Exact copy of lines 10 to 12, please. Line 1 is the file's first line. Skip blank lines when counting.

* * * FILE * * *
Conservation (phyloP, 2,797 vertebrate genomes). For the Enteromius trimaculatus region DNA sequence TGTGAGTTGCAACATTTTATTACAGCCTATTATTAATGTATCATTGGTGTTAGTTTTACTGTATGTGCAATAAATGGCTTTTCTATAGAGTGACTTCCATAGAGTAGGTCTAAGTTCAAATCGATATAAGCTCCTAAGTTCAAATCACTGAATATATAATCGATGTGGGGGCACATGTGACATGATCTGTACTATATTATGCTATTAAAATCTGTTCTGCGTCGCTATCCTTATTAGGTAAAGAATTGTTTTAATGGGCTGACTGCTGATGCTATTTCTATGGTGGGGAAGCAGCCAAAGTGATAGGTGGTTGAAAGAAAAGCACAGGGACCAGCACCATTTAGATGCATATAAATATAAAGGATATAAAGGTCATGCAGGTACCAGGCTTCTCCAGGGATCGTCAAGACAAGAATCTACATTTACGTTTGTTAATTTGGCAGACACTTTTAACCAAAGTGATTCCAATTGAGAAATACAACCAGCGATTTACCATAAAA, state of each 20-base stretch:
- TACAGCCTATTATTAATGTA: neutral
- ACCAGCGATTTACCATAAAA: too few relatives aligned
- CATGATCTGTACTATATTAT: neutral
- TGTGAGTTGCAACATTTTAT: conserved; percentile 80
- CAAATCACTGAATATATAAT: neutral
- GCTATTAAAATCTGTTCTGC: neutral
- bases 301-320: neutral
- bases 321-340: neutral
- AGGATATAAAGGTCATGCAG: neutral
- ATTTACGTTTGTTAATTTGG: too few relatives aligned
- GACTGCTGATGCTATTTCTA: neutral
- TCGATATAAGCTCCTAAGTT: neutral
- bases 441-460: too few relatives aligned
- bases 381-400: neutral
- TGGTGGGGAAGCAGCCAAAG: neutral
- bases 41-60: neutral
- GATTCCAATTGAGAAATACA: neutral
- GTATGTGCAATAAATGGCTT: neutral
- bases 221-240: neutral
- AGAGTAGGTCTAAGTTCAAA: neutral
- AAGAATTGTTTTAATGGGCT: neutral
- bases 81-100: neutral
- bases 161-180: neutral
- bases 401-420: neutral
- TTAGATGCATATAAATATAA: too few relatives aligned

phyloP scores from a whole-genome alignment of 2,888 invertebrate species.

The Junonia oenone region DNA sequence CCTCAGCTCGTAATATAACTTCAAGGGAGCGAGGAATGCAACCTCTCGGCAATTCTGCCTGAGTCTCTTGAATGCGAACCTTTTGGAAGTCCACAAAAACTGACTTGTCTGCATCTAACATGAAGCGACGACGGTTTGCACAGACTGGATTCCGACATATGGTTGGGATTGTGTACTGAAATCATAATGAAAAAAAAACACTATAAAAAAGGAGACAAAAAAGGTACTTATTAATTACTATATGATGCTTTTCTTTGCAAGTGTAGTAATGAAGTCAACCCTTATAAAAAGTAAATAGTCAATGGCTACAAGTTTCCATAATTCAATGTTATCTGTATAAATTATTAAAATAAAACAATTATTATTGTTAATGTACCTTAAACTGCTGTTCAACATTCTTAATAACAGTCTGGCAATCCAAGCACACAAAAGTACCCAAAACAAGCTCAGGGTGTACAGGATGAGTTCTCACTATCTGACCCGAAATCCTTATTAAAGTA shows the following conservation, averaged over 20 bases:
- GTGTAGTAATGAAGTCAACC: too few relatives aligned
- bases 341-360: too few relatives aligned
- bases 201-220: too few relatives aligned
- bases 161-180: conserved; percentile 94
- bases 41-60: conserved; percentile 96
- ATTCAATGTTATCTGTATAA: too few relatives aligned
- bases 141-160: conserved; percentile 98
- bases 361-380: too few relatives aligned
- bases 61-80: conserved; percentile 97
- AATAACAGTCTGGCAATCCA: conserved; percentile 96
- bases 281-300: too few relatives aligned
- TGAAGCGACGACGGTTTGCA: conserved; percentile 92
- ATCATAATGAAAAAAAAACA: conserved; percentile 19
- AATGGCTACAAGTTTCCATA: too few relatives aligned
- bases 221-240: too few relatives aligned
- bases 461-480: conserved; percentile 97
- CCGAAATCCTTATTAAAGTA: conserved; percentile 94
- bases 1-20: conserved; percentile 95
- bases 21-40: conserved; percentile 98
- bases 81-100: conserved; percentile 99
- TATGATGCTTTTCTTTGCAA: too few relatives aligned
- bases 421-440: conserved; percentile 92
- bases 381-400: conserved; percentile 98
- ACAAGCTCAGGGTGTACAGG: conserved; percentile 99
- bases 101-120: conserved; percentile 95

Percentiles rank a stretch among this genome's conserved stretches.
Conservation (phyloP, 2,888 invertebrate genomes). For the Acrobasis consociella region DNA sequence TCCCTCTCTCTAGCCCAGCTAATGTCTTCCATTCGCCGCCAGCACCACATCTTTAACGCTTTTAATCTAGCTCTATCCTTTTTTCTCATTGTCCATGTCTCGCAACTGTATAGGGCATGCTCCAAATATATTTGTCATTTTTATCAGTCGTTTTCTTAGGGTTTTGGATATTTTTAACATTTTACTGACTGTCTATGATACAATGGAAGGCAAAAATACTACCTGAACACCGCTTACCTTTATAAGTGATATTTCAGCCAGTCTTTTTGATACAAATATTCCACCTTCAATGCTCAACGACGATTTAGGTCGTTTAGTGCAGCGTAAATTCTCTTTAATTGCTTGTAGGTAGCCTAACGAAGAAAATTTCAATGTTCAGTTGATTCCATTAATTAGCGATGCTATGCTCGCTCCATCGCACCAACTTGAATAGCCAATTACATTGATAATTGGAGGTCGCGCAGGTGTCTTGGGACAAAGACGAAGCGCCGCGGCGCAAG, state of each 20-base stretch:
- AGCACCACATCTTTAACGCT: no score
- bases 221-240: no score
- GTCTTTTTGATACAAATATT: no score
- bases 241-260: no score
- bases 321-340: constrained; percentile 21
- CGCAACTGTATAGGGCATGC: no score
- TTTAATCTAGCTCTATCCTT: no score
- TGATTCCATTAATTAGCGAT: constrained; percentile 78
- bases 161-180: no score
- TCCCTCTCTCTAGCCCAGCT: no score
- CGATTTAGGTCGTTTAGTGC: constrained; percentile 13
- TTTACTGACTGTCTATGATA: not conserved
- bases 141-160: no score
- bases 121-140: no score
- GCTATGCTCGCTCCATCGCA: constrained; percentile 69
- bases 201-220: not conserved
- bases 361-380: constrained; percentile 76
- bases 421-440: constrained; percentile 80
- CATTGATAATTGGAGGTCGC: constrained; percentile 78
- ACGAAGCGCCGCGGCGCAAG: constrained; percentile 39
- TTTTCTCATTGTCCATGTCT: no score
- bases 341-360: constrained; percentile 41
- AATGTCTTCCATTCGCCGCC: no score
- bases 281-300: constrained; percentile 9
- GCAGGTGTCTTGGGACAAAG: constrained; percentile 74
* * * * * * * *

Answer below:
- AGGATATAAAGGTCATGCAG: neutral
- ATTTACGTTTGTTAATTTGG: too few relatives aligned
- GACTGCTGATGCTATTTCTA: neutral